Saxon Lake, Florida, USA

Lake Locations:

USA - South - Florida - West Central -

Also known as:  Lake Saxon

Saxon Lake is the go-to spot for water skiing in Florida. Although Land O Lakes in Pascoe County holds over a hundred lakes, most are small – too small for the sport – and nearly all are privately held. That’s what makes Saxon Lake in Florida’s West Central Region so attractive to water ski aficionados. Saxon Lake is also a private lake; access is restricted to residents of the subdivisions surrounding Lake Padgett Estates.

The natural lakes in Central Pascoe County have been inhabited for millennia. Exactly which tribes of Native Americans lived here is unclear but archeological evidence shows human habitation as early as 9000 BC. In the early 1700’s, southern Creek Indians known as Seminoles moved into the area. They were later joined by groups of escaped slaves and remained until the early nineteenth century when they were forcibly removed to Oklahoma or driven south to the Everglades. The original plat maps for Pasco from 1849, were compiled in part from the surveying of one of George Washington’s grand-nephews. Once European settlers learned of the semi-tropical climate and plentiful water resources, growth of settlements was a given. It wasnt until the 1900s that tourism became a growing industry and by mid-century, housing developments were created to entice northerners tired of snow and cold to warm and sunny Florida. Saxon Lake became one of three lakes in the newly developed Lake Padgett Estates development in the 1960s.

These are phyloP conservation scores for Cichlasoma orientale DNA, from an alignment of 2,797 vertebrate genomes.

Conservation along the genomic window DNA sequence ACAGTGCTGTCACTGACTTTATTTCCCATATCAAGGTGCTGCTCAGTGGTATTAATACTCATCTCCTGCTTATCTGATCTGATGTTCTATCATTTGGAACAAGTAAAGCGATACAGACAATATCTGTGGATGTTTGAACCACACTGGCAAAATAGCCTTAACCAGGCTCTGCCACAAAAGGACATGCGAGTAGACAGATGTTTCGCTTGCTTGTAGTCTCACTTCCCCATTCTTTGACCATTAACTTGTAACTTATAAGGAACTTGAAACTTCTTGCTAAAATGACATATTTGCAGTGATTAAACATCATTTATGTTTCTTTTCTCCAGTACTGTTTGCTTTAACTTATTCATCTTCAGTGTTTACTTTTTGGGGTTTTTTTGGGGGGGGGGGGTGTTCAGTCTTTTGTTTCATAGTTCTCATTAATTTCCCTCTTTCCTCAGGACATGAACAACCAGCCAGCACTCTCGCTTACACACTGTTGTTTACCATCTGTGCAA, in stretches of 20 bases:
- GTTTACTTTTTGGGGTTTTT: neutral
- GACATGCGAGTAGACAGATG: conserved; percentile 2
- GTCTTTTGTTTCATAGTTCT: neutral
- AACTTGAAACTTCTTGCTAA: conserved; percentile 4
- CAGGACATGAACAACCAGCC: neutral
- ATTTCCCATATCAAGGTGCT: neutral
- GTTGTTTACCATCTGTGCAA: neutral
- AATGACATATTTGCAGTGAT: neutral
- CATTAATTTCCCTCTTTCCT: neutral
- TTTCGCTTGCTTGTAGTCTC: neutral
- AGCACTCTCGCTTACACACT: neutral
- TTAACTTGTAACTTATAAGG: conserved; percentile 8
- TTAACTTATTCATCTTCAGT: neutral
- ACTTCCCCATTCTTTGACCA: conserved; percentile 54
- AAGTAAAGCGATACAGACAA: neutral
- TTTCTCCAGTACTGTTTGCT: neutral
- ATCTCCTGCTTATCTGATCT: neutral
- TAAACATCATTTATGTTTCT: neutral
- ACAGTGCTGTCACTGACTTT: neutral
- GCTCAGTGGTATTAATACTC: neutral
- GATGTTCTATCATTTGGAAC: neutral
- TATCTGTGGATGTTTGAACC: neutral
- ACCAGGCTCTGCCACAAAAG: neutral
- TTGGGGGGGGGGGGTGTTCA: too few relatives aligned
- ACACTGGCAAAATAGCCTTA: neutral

Saxon Lake joined Lake Padgett and East Lake, along with a few small, un-named ponds as the centerpiece of a large development on Land O Lakes, about 20 miles north of Tampa Bay. Although what was once over 20 subdivisions has been consolidated into three main developments,affiliated homeowners in the three developments all have access to all of the lakes. Not only lake access was the main drawing card of this particular development however; Lake Padgett Estates is one of the few developments to actively cater to equestrians. The Lake Padgett Estates management maintains a stable and bridal paths along with five lakeshore park areas for residents!

Although Saxon Lake is a natural lake, it appears that early development made some modifications to the shoreline. A series of drainage canals connect the three lakes with Bell, King and Joyce Lakes as well as each other. Most canals are little more than drainage ditch, partially tiled and underground. Saxon Lake, however, has several large canals which are suitable for navigation and contain highly sought-after waterfront homes with private docks. The 81-acre lake is long and narrow and is usually called the “ski lake” by residents. There are no water control structures on any of the lakes and the water level remain remarkably stable. Overflow exits the complex from Lake Padgett through a culvert to a series of wetlands and lakes and eventually, Culver Creek. Thus, Saxon Lake water ends up in Tampa Bay.